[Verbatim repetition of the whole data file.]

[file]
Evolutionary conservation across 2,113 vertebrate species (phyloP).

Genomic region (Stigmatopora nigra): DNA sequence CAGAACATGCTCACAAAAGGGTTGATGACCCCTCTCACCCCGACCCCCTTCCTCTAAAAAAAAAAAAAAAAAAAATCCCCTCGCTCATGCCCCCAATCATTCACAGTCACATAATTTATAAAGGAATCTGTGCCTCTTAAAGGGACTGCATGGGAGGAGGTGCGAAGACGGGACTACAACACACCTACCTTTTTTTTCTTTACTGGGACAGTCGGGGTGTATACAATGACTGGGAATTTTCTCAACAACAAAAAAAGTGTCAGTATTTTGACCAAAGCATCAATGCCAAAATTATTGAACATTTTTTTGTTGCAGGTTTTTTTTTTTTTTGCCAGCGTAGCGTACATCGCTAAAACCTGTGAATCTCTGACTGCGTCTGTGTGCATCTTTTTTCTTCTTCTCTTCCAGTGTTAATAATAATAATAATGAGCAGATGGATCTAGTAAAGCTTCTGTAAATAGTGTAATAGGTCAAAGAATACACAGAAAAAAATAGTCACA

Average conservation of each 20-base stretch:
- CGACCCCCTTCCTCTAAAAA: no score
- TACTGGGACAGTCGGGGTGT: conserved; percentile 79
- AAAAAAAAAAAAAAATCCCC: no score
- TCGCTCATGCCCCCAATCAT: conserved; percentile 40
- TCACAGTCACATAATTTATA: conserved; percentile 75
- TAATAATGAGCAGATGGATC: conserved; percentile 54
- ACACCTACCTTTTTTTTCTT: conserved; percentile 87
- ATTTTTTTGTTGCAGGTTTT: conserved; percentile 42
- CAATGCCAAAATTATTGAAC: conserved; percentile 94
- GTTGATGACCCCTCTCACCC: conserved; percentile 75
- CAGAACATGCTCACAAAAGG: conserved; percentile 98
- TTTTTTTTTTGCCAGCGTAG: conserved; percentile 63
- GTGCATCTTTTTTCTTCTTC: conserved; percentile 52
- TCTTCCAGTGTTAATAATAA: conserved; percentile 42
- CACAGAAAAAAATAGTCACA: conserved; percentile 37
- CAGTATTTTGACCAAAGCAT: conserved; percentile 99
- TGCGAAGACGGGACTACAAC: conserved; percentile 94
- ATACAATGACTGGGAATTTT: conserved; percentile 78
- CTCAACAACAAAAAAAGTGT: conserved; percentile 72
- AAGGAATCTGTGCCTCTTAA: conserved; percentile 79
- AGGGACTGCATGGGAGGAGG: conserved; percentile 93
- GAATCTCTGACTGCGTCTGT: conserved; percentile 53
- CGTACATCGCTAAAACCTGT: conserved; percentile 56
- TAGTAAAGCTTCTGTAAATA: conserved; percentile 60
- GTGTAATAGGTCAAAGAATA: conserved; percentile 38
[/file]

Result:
Evolutionary conservation across 2,113 vertebrate species (phyloP).

Genomic region (Stigmatopora nigra): DNA sequence CAGAACATGCTCACAAAAGGGTTGATGACCCCTCTCACCCCGACCCCCTTCCTCTAAAAAAAAAAAAAAAAAAAATCCCCTCGCTCATGCCCCCAATCATTCACAGTCACATAATTTATAAAGGAATCTGTGCCTCTTAAAGGGACTGCATGGGAGGAGGTGCGAAGACGGGACTACAACACACCTACCTTTTTTTTCTTTACTGGGACAGTCGGGGTGTATACAATGACTGGGAATTTTCTCAACAACAAAAAAAGTGTCAGTATTTTGACCAAAGCATCAATGCCAAAATTATTGAACATTTTTTTGTTGCAGGTTTTTTTTTTTTTTGCCAGCGTAGCGTACATCGCTAAAACCTGTGAATCTCTGACTGCGTCTGTGTGCATCTTTTTTCTTCTTCTCTTCCAGTGTTAATAATAATAATAATGAGCAGATGGATCTAGTAAAGCTTCTGTAAATAGTGTAATAGGTCAAAGAATACACAGAAAAAAATAGTCACA

Average conservation of each 20-base stretch:
- CGACCCCCTTCCTCTAAAAA: no score
- TACTGGGACAGTCGGGGTGT: conserved; percentile 79
- AAAAAAAAAAAAAAATCCCC: no score
- TCGCTCATGCCCCCAATCAT: conserved; percentile 40
- TCACAGTCACATAATTTATA: conserved; percentile 75
- TAATAATGAGCAGATGGATC: conserved; percentile 54
- ACACCTACCTTTTTTTTCTT: conserved; percentile 87
- ATTTTTTTGTTGCAGGTTTT: conserved; percentile 42
- CAATGCCAAAATTATTGAAC: conserved; percentile 94
- GTTGATGACCCCTCTCACCC: conserved; percentile 75
- CAGAACATGCTCACAAAAGG: conserved; percentile 98
- TTTTTTTTTTGCCAGCGTAG: conserved; percentile 63
- GTGCATCTTTTTTCTTCTTC: conserved; percentile 52
- TCTTCCAGTGTTAATAATAA: conserved; percentile 42
- CACAGAAAAAAATAGTCACA: conserved; percentile 37
- CAGTATTTTGACCAAAGCAT: conserved; percentile 99
- TGCGAAGACGGGACTACAAC: conserved; percentile 94
- ATACAATGACTGGGAATTTT: conserved; percentile 78
- CTCAACAACAAAAAAAGTGT: conserved; percentile 72
- AAGGAATCTGTGCCTCTTAA: conserved; percentile 79
- AGGGACTGCATGGGAGGAGG: conserved; percentile 93
- GAATCTCTGACTGCGTCTGT: conserved; percentile 53
- CGTACATCGCTAAAACCTGT: conserved; percentile 56
- TAGTAAAGCTTCTGTAAATA: conserved; percentile 60
- GTGTAATAGGTCAAAGAATA: conserved; percentile 38